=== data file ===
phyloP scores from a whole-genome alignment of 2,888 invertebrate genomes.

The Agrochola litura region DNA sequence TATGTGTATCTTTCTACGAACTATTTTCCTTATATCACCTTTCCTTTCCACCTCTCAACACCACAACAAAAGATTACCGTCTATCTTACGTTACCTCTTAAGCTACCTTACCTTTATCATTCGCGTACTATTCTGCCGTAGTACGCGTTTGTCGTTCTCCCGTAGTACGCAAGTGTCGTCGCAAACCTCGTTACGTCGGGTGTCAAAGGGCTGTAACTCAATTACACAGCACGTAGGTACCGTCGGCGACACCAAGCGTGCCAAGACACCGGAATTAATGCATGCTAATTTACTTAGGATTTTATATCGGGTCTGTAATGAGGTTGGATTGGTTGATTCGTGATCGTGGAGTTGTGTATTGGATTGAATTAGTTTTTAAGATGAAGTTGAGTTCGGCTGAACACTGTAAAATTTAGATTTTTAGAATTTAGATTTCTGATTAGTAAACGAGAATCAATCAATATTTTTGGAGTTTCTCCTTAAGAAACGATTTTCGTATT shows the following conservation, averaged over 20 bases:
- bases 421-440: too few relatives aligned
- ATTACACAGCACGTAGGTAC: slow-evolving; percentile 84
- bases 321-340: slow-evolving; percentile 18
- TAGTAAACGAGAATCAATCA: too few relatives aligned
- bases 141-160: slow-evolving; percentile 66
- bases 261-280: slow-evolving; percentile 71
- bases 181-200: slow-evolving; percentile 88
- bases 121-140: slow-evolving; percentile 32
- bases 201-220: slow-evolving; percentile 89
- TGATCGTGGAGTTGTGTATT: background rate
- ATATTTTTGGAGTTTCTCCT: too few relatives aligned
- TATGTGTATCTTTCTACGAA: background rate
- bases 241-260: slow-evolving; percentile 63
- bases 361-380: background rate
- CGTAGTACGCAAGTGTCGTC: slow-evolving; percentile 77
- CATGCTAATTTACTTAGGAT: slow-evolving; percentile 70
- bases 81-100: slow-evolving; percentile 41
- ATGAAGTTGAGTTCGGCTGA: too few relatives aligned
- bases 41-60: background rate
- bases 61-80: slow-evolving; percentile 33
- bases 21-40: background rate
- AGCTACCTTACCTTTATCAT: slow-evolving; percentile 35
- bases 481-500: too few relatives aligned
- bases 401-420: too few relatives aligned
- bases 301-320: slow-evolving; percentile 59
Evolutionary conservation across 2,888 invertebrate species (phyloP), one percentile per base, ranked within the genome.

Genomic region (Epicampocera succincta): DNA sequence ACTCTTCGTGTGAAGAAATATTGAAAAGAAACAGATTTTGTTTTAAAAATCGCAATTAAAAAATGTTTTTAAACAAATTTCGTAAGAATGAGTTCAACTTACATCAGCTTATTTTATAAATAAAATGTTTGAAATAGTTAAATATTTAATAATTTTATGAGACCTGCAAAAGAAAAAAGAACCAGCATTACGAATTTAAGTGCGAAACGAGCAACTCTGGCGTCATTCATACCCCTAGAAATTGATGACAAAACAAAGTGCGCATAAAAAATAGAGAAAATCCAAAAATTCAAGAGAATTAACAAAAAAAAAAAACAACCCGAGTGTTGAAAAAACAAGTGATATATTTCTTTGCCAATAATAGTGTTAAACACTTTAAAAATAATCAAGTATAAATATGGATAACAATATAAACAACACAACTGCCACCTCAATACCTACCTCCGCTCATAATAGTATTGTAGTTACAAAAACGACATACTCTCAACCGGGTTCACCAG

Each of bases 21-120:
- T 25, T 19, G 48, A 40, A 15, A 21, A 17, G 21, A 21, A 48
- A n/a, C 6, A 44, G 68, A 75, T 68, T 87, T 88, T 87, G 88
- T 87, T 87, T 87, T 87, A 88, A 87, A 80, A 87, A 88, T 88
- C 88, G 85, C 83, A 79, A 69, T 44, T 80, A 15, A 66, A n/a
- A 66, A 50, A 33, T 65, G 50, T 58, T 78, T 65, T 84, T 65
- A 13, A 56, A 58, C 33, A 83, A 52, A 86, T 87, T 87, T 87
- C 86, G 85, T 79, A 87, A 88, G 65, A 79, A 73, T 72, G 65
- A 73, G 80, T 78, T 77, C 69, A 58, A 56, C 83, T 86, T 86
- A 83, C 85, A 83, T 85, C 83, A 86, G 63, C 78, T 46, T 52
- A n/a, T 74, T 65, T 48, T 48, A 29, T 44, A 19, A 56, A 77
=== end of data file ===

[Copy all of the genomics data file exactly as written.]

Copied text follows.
phyloP scores from a whole-genome alignment of 2,888 invertebrate genomes.

The Agrochola litura region DNA sequence TATGTGTATCTTTCTACGAACTATTTTCCTTATATCACCTTTCCTTTCCACCTCTCAACACCACAACAAAAGATTACCGTCTATCTTACGTTACCTCTTAAGCTACCTTACCTTTATCATTCGCGTACTATTCTGCCGTAGTACGCGTTTGTCGTTCTCCCGTAGTACGCAAGTGTCGTCGCAAACCTCGTTACGTCGGGTGTCAAAGGGCTGTAACTCAATTACACAGCACGTAGGTACCGTCGGCGACACCAAGCGTGCCAAGACACCGGAATTAATGCATGCTAATTTACTTAGGATTTTATATCGGGTCTGTAATGAGGTTGGATTGGTTGATTCGTGATCGTGGAGTTGTGTATTGGATTGAATTAGTTTTTAAGATGAAGTTGAGTTCGGCTGAACACTGTAAAATTTAGATTTTTAGAATTTAGATTTCTGATTAGTAAACGAGAATCAATCAATATTTTTGGAGTTTCTCCTTAAGAAACGATTTTCGTATT shows the following conservation, averaged over 20 bases:
- bases 421-440: too few relatives aligned
- ATTACACAGCACGTAGGTAC: slow-evolving; percentile 84
- bases 321-340: slow-evolving; percentile 18
- TAGTAAACGAGAATCAATCA: too few relatives aligned
- bases 141-160: slow-evolving; percentile 66
- bases 261-280: slow-evolving; percentile 71
- bases 181-200: slow-evolving; percentile 88
- bases 121-140: slow-evolving; percentile 32
- bases 201-220: slow-evolving; percentile 89
- TGATCGTGGAGTTGTGTATT: background rate
- ATATTTTTGGAGTTTCTCCT: too few relatives aligned
- TATGTGTATCTTTCTACGAA: background rate
- bases 241-260: slow-evolving; percentile 63
- bases 361-380: background rate
- CGTAGTACGCAAGTGTCGTC: slow-evolving; percentile 77
- CATGCTAATTTACTTAGGAT: slow-evolving; percentile 70
- bases 81-100: slow-evolving; percentile 41
- ATGAAGTTGAGTTCGGCTGA: too few relatives aligned
- bases 41-60: background rate
- bases 61-80: slow-evolving; percentile 33
- bases 21-40: background rate
- AGCTACCTTACCTTTATCAT: slow-evolving; percentile 35
- bases 481-500: too few relatives aligned
- bases 401-420: too few relatives aligned
- bases 301-320: slow-evolving; percentile 59
Evolutionary conservation across 2,888 invertebrate species (phyloP), one percentile per base, ranked within the genome.

Genomic region (Epicampocera succincta): DNA sequence ACTCTTCGTGTGAAGAAATATTGAAAAGAAACAGATTTTGTTTTAAAAATCGCAATTAAAAAATGTTTTTAAACAAATTTCGTAAGAATGAGTTCAACTTACATCAGCTTATTTTATAAATAAAATGTTTGAAATAGTTAAATATTTAATAATTTTATGAGACCTGCAAAAGAAAAAAGAACCAGCATTACGAATTTAAGTGCGAAACGAGCAACTCTGGCGTCATTCATACCCCTAGAAATTGATGACAAAACAAAGTGCGCATAAAAAATAGAGAAAATCCAAAAATTCAAGAGAATTAACAAAAAAAAAAAACAACCCGAGTGTTGAAAAAACAAGTGATATATTTCTTTGCCAATAATAGTGTTAAACACTTTAAAAATAATCAAGTATAAATATGGATAACAATATAAACAACACAACTGCCACCTCAATACCTACCTCCGCTCATAATAGTATTGTAGTTACAAAAACGACATACTCTCAACCGGGTTCACCAG

Each of bases 21-120:
- T 25, T 19, G 48, A 40, A 15, A 21, A 17, G 21, A 21, A 48
- A n/a, C 6, A 44, G 68, A 75, T 68, T 87, T 88, T 87, G 88
- T 87, T 87, T 87, T 87, A 88, A 87, A 80, A 87, A 88, T 88
- C 88, G 85, C 83, A 79, A 69, T 44, T 80, A 15, A 66, A n/a
- A 66, A 50, A 33, T 65, G 50, T 58, T 78, T 65, T 84, T 65
- A 13, A 56, A 58, C 33, A 83, A 52, A 86, T 87, T 87, T 87
- C 86, G 85, T 79, A 87, A 88, G 65, A 79, A 73, T 72, G 65
- A 73, G 80, T 78, T 77, C 69, A 58, A 56, C 83, T 86, T 86
- A 83, C 85, A 83, T 85, C 83, A 86, G 63, C 78, T 46, T 52
- A n/a, T 74, T 65, T 48, T 48, A 29, T 44, A 19, A 56, A 77